This article will explain what custom data tables are, why they are useful, how to set them up, and how to use them from within P3L.
What are custom tables?
Custom tables are data that you can create and store in Paperless Parts. Custom tables are essentially CSV files, but with slightly more rigid enforcement of column names and row values.
Why are custom tables useful?
Custom tables are useful because it allows you to create small or large collections of data that your pricing formulas can reference. From within P3L, you can perform filtering actions on any columns in your data table to look up pertinent information based on characteristics of the current part you are quoting. As long as you can collect your data into a clean CSV, you can use it to influence pricing. A common use case for custom tables is to perform look ups for material pricing/properties given the material and geometric properties of a part.
How do I set up my custom tables?
You can manage your custom data tables from the processes page. Additionally, you can create, update, and delete custom tables using our open API. Every table must have a unique alpha-numeric name. Every table will have a discrete number of type-enforced columns. Tables can have as many rows as you like. Columns must have alpha-numeric names WITHOUT spaces and must be one of three types: boolean, numeric, or string. When adding or updating rows, these types will be enforced. When performing look ups on these tables, the conditional values will also by type-enforced.
Look for the "Tables" tab in the processes page. Here you can create your new tables:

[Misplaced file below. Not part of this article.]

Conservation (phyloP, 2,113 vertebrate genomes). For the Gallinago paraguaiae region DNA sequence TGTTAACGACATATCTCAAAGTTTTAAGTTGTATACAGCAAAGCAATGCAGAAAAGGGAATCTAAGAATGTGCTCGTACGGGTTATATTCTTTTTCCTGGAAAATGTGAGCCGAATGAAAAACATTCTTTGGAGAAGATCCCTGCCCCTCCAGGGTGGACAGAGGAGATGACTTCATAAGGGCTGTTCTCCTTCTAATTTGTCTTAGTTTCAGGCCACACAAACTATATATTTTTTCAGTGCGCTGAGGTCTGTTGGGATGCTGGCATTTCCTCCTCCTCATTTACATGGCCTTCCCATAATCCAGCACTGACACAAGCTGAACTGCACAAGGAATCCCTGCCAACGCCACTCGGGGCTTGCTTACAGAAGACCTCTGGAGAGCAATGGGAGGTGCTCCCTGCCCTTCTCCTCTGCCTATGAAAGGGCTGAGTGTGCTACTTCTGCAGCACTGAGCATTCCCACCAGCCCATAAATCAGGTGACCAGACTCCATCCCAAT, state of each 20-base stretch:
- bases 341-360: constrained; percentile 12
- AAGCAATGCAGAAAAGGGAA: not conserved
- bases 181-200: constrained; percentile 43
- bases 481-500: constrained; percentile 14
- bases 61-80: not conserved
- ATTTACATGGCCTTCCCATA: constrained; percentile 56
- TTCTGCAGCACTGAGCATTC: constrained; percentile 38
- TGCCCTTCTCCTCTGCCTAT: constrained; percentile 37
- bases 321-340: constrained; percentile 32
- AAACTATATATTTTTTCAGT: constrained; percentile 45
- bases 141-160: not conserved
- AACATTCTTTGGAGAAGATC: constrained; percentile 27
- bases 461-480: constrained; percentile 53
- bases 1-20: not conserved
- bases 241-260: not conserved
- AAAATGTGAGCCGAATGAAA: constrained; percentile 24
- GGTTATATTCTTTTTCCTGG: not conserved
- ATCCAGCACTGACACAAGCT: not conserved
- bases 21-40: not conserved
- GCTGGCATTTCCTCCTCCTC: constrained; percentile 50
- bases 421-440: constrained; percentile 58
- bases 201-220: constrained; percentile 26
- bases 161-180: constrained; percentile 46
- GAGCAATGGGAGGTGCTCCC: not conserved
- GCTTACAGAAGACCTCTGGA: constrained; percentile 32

Once you create a new table on this page, you can click on any row to configure the details of a table.
To add data to your custom table, you need to provide a configuration csv and a data csv file. The configuration file will have two columns: column_name and value_type. The column_name is the alpha-numeric name of the column that will be used to perform lookups from within your P3L formulas. The value_type column can be one of three values: boolean, numeric, or string. The data file you upload must have matching column names to the ones specified in the config file. Additionally, the values for every cell in your data csv must be castable to the value_type specified for that column in the config csv. Your csv files will not upload properly if any issues are found with format, column names, or typing. To perform this action, click the "Update Table" option from the gear drop down in the top right.
After submitting, you should now be able to view your table data.
To edit the configuration or data in your table, navigate to the gear to upload new csv files. (Note that if you have previously provided a configuration file and you just want to update your data, you can provide just a csv with the new row data. You do not have to provide a configuration file again. But note that only columns with matching column names to the config file will actually populate to your custom table.)